Berlin, the capital of Germany, is a popular real estate investment alternative in Europe. The Berlin property investment is focused on the rental income generated by the old and new tenanted residential building, apartments, and condominiums. The factors discussed below are considered by potential investors thinking about investing in Berlin real estate.
The income levels of Berlin
The relative newness of Berlin as a market is responsible for lower income levels as compared to other capital cities of the world. As a result, the rental yields are compressed. This situation is expected to change in coming years as the city develops and big businesses and startups move to the city. The expected opening of a new airport, Berlin Brandenburg Airport along with the realization of startups like Zalando are indicators of the changing situation. In the medium to long-term, the income levels are expected to rise higher.
The average rental yields
The average rental yield of the Berlin property is an important part of investment consideration. The rental yield is lower in Berlin as compared to other similarly priced cities. At Kreuzberg, the gross yield is between 3 to 3.5%. These yields go up to 11% since the high-end refurbishment and new buildings are not subject to rent control.
Fees to be paid while purchasing a property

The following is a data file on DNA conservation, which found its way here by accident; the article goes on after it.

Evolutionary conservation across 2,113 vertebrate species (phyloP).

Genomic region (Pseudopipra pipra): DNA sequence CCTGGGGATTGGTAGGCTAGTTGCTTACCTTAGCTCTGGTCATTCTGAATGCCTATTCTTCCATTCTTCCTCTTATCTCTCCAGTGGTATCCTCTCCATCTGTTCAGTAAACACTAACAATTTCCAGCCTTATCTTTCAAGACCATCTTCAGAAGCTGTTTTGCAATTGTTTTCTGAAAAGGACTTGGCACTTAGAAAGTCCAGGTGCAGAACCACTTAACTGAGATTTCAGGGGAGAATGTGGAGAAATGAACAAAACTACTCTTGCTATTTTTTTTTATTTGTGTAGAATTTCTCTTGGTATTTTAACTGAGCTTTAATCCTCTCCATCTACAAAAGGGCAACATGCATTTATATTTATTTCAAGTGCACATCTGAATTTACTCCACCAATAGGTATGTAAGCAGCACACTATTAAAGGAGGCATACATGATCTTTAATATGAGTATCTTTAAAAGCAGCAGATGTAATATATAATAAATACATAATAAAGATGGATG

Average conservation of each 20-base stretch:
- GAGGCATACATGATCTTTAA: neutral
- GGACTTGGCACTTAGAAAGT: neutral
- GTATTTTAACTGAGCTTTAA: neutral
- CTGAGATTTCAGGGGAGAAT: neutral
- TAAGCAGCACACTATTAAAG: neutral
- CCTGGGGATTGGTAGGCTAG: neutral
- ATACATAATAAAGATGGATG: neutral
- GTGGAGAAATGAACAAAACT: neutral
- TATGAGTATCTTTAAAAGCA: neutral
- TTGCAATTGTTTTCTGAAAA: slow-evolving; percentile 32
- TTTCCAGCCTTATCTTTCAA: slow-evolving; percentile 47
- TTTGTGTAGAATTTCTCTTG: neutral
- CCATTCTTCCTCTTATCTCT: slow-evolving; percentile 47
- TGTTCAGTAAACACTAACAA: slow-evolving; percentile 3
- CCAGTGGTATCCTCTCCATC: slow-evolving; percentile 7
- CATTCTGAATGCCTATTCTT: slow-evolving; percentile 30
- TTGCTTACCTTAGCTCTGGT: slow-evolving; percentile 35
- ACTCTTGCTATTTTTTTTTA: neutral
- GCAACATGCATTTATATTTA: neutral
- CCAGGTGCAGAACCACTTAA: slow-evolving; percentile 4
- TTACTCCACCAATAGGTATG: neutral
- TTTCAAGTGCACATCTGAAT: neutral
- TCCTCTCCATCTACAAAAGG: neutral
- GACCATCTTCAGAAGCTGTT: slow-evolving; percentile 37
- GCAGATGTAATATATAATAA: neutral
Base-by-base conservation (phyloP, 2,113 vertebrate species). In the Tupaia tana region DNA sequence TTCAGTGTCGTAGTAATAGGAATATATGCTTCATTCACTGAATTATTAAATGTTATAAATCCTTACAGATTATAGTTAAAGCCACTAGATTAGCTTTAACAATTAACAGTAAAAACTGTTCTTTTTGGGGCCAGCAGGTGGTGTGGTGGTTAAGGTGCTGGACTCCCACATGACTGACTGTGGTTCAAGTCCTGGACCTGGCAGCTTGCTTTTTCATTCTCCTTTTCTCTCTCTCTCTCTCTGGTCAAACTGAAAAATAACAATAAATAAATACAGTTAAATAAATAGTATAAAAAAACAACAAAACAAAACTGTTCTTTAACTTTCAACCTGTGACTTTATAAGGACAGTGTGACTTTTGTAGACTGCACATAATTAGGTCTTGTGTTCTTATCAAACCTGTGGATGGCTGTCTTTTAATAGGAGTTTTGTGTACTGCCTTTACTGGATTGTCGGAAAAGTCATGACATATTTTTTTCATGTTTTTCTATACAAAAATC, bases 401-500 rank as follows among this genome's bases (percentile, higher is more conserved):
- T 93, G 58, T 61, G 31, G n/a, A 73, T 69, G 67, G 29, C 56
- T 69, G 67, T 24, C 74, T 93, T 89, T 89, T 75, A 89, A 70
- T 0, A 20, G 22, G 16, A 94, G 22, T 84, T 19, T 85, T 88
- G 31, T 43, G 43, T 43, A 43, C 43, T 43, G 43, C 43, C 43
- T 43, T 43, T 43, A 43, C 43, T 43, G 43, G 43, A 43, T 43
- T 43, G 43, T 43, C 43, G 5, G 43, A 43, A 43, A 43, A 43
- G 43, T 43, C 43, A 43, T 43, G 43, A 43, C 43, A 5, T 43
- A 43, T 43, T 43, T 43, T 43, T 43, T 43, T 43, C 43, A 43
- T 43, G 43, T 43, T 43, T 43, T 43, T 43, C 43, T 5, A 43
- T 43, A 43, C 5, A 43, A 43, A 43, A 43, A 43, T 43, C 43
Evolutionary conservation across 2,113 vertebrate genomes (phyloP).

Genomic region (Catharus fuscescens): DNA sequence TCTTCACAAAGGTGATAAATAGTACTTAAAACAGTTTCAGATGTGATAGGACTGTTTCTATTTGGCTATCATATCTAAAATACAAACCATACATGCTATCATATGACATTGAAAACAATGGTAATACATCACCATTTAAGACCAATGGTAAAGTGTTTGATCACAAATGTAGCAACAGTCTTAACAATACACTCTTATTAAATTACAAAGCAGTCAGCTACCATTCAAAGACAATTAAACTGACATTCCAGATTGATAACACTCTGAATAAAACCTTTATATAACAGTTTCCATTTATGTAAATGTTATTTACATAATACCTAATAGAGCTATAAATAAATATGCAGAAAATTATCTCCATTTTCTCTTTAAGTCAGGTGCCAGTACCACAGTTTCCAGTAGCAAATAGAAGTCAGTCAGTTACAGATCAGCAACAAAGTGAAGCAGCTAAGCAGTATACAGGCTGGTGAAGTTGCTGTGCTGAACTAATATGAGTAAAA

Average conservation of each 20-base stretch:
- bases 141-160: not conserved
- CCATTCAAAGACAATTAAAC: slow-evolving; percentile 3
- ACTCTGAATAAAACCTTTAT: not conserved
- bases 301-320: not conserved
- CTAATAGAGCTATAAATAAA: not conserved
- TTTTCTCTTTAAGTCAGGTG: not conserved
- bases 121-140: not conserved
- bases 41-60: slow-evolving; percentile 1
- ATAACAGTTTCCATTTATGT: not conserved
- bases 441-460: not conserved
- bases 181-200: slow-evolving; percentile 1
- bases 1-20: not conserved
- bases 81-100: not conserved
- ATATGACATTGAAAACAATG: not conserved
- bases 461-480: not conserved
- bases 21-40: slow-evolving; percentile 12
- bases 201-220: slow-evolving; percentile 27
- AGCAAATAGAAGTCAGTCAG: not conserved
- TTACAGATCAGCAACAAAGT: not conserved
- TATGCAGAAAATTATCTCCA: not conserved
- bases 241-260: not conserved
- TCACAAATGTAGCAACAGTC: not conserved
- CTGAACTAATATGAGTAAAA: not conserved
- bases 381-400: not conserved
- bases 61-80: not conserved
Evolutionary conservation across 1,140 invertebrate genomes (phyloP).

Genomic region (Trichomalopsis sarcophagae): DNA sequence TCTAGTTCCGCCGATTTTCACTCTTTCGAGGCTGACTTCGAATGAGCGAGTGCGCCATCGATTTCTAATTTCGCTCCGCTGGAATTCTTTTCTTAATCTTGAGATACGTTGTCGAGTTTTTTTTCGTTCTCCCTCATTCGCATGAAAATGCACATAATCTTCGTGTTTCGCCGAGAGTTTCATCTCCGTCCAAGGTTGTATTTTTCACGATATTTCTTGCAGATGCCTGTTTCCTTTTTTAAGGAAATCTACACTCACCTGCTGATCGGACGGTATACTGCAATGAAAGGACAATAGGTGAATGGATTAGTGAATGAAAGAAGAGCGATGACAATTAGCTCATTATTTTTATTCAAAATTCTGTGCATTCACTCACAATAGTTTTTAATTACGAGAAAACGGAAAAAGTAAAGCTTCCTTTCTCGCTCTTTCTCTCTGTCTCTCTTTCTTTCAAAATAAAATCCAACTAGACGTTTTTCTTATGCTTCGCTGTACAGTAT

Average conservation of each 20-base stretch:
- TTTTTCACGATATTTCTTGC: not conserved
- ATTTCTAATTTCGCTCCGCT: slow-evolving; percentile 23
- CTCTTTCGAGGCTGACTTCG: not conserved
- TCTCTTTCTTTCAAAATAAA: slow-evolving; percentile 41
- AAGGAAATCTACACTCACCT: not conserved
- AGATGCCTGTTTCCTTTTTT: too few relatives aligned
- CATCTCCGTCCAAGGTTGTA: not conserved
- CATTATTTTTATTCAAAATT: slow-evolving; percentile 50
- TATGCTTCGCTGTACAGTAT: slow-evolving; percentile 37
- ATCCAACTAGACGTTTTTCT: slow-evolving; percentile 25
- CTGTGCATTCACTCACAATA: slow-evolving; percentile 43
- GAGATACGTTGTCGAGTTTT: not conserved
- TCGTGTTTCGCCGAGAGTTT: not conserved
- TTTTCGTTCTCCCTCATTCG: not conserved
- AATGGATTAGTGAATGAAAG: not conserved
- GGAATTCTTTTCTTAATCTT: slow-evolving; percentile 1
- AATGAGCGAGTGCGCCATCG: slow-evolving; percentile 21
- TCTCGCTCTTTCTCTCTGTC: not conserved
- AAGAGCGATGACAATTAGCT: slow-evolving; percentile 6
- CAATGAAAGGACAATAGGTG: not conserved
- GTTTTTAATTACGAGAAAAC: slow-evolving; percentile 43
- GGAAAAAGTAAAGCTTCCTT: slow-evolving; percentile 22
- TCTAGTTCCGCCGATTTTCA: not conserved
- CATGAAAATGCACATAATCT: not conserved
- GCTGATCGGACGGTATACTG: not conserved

The acquisition cost is in the range of 9 to 10% over and above the property sale price. It includes the following
- Transfer tax- 6%
- Land registry fee- 0.5%
- Notary fee- 1.5%
- Legal fee- Approximately 1%
The capital gains tax in Germany is not applicable when an investor holds property for 10 years, so the costs are minimal on exit.
Need of an attorney
The contracts of purchasing the Berlin property are in German and it needs to be notarized at the notary’s office in Berlin. So, either an outside of Germany investor needs to be present while the contract is being notarized or a lawyer representing him should be there. The lawyer should be supplied with power of attorney certified by the local German embassy.
The average vacancy rates
The total percentage of owner-occupiers in Berlin is only 15%. Thus, 85% people of Berlin are living in a rented home. The apartments don’t stay empty for long durations due to a low vacancy rate of 1.2%. A large number of international tenants have moved to Berlin in the recent times. So, there’s a high demand for rental accommodation in the city.
For an outside of Germany investor, it’s necessary to inquire about the local market conditions and rents through a local agent. The knowledge of upcoming projects and development plans can be instrumental in deciding a locality for investment purposes. The property prices vary from district to district with the Mitte district being most expensive, closely followed by Prenzlauer Berg, Friedrichshain, and Kreuzberg.
The average price per square meter of property in Berlin is 3300 Euros that’s low compared to cities like Munich and Frankfurt. The growth of 30% in property prices in the last three years makes investment property in Berlin a lucrative real estate investment alternative.